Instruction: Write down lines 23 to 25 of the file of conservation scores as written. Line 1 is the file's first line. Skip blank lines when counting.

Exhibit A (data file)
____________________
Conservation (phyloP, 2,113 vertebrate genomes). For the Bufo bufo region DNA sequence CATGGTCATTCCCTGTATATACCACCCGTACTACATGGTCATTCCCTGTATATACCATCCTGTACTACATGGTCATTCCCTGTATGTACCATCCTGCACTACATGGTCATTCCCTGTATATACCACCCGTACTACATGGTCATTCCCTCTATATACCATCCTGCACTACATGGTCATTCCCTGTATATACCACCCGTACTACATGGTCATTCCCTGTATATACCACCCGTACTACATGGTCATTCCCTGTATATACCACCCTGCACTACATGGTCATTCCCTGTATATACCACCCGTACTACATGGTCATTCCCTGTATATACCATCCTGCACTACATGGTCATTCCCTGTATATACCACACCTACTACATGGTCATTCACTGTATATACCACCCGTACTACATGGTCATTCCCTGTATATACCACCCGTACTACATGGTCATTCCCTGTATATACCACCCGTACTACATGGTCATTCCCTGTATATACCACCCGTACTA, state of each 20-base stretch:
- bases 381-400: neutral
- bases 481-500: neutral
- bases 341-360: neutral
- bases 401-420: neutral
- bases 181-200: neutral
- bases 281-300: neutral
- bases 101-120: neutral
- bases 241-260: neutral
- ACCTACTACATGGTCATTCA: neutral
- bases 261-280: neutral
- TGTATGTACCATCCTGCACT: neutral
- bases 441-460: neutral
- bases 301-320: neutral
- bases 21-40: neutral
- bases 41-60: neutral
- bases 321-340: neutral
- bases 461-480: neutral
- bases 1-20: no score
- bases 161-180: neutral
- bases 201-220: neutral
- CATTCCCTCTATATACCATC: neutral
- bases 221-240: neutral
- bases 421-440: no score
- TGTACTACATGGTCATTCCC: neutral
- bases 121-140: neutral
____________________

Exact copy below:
- bases 221-240: neutral
- bases 421-440: no score
- TGTACTACATGGTCATTCCC: neutral